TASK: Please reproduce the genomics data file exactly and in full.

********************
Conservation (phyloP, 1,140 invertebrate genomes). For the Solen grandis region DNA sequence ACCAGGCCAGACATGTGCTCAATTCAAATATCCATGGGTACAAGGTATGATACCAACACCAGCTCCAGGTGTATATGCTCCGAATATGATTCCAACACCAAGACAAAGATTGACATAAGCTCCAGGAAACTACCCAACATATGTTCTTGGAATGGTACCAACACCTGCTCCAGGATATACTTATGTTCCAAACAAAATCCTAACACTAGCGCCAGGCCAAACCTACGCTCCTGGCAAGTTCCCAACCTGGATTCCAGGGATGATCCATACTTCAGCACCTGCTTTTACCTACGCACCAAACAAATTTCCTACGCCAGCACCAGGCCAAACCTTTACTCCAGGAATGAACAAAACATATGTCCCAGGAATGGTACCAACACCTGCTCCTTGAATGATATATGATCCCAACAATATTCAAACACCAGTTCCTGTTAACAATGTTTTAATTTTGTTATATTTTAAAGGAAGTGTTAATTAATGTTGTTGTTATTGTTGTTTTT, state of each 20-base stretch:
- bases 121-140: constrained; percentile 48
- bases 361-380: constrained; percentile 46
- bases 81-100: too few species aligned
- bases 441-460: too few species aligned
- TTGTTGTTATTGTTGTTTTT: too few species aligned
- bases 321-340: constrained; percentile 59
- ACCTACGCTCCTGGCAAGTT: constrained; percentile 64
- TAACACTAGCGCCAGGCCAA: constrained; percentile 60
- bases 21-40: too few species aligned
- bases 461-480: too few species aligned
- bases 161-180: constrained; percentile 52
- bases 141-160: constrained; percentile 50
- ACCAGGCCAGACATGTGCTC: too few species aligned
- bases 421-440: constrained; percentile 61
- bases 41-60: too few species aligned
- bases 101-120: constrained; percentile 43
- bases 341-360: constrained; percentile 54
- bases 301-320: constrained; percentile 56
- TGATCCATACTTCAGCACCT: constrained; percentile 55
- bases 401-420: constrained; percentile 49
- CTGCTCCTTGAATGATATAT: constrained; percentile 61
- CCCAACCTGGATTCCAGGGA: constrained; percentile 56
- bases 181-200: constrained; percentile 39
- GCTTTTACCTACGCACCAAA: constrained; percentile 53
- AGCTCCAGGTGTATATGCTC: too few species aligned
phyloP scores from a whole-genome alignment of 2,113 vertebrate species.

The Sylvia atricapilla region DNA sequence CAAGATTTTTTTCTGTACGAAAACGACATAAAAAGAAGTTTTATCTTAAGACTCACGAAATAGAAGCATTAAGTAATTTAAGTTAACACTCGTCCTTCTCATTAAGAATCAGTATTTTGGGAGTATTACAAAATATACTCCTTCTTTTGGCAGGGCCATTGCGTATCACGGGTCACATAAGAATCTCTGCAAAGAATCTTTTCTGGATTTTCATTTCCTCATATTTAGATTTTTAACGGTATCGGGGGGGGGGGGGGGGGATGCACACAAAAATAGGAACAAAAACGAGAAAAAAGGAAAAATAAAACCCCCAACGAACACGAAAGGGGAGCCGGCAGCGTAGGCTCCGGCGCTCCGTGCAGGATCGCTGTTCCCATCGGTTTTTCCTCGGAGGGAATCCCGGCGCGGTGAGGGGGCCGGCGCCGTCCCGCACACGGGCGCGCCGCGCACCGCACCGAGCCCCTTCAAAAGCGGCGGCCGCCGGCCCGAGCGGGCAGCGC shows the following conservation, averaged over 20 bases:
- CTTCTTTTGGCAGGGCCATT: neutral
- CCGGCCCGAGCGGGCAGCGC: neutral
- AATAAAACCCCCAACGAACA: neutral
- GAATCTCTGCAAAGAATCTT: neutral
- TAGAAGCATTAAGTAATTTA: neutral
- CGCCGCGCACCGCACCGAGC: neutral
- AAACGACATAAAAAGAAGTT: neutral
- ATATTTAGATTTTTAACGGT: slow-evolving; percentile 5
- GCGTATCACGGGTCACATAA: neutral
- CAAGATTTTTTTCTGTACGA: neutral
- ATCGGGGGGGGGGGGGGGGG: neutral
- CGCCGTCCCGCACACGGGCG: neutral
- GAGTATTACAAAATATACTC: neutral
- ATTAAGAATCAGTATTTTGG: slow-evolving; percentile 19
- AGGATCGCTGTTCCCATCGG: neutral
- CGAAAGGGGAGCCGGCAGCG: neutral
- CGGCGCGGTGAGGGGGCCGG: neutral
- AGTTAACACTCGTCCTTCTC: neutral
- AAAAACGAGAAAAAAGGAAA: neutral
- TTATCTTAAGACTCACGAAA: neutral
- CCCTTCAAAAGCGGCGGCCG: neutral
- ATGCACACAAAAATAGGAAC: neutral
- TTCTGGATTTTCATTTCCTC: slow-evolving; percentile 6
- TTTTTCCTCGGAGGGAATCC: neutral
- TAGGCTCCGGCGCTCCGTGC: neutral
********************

Conservation (phyloP, 1,140 invertebrate genomes). For the Solen grandis region DNA sequence ACCAGGCCAGACATGTGCTCAATTCAAATATCCATGGGTACAAGGTATGATACCAACACCAGCTCCAGGTGTATATGCTCCGAATATGATTCCAACACCAAGACAAAGATTGACATAAGCTCCAGGAAACTACCCAACATATGTTCTTGGAATGGTACCAACACCTGCTCCAGGATATACTTATGTTCCAAACAAAATCCTAACACTAGCGCCAGGCCAAACCTACGCTCCTGGCAAGTTCCCAACCTGGATTCCAGGGATGATCCATACTTCAGCACCTGCTTTTACCTACGCACCAAACAAATTTCCTACGCCAGCACCAGGCCAAACCTTTACTCCAGGAATGAACAAAACATATGTCCCAGGAATGGTACCAACACCTGCTCCTTGAATGATATATGATCCCAACAATATTCAAACACCAGTTCCTGTTAACAATGTTTTAATTTTGTTATATTTTAAAGGAAGTGTTAATTAATGTTGTTGTTATTGTTGTTTTT, state of each 20-base stretch:
- bases 121-140: constrained; percentile 48
- bases 361-380: constrained; percentile 46
- bases 81-100: too few species aligned
- bases 441-460: too few species aligned
- TTGTTGTTATTGTTGTTTTT: too few species aligned
- bases 321-340: constrained; percentile 59
- ACCTACGCTCCTGGCAAGTT: constrained; percentile 64
- TAACACTAGCGCCAGGCCAA: constrained; percentile 60
- bases 21-40: too few species aligned
- bases 461-480: too few species aligned
- bases 161-180: constrained; percentile 52
- bases 141-160: constrained; percentile 50
- ACCAGGCCAGACATGTGCTC: too few species aligned
- bases 421-440: constrained; percentile 61
- bases 41-60: too few species aligned
- bases 101-120: constrained; percentile 43
- bases 341-360: constrained; percentile 54
- bases 301-320: constrained; percentile 56
- TGATCCATACTTCAGCACCT: constrained; percentile 55
- bases 401-420: constrained; percentile 49
- CTGCTCCTTGAATGATATAT: constrained; percentile 61
- CCCAACCTGGATTCCAGGGA: constrained; percentile 56
- bases 181-200: constrained; percentile 39
- GCTTTTACCTACGCACCAAA: constrained; percentile 53
- AGCTCCAGGTGTATATGCTC: too few species aligned
phyloP scores from a whole-genome alignment of 2,113 vertebrate species.

The Sylvia atricapilla region DNA sequence CAAGATTTTTTTCTGTACGAAAACGACATAAAAAGAAGTTTTATCTTAAGACTCACGAAATAGAAGCATTAAGTAATTTAAGTTAACACTCGTCCTTCTCATTAAGAATCAGTATTTTGGGAGTATTACAAAATATACTCCTTCTTTTGGCAGGGCCATTGCGTATCACGGGTCACATAAGAATCTCTGCAAAGAATCTTTTCTGGATTTTCATTTCCTCATATTTAGATTTTTAACGGTATCGGGGGGGGGGGGGGGGGATGCACACAAAAATAGGAACAAAAACGAGAAAAAAGGAAAAATAAAACCCCCAACGAACACGAAAGGGGAGCCGGCAGCGTAGGCTCCGGCGCTCCGTGCAGGATCGCTGTTCCCATCGGTTTTTCCTCGGAGGGAATCCCGGCGCGGTGAGGGGGCCGGCGCCGTCCCGCACACGGGCGCGCCGCGCACCGCACCGAGCCCCTTCAAAAGCGGCGGCCGCCGGCCCGAGCGGGCAGCGC shows the following conservation, averaged over 20 bases:
- CTTCTTTTGGCAGGGCCATT: neutral
- CCGGCCCGAGCGGGCAGCGC: neutral
- AATAAAACCCCCAACGAACA: neutral
- GAATCTCTGCAAAGAATCTT: neutral
- TAGAAGCATTAAGTAATTTA: neutral
- CGCCGCGCACCGCACCGAGC: neutral
- AAACGACATAAAAAGAAGTT: neutral
- ATATTTAGATTTTTAACGGT: slow-evolving; percentile 5
- GCGTATCACGGGTCACATAA: neutral
- CAAGATTTTTTTCTGTACGA: neutral
- ATCGGGGGGGGGGGGGGGGG: neutral
- CGCCGTCCCGCACACGGGCG: neutral
- GAGTATTACAAAATATACTC: neutral
- ATTAAGAATCAGTATTTTGG: slow-evolving; percentile 19
- AGGATCGCTGTTCCCATCGG: neutral
- CGAAAGGGGAGCCGGCAGCG: neutral
- CGGCGCGGTGAGGGGGCCGG: neutral
- AGTTAACACTCGTCCTTCTC: neutral
- AAAAACGAGAAAAAAGGAAA: neutral
- TTATCTTAAGACTCACGAAA: neutral
- CCCTTCAAAAGCGGCGGCCG: neutral
- ATGCACACAAAAATAGGAAC: neutral
- TTCTGGATTTTCATTTCCTC: slow-evolving; percentile 6
- TTTTTCCTCGGAGGGAATCC: neutral
- TAGGCTCCGGCGCTCCGTGC: neutral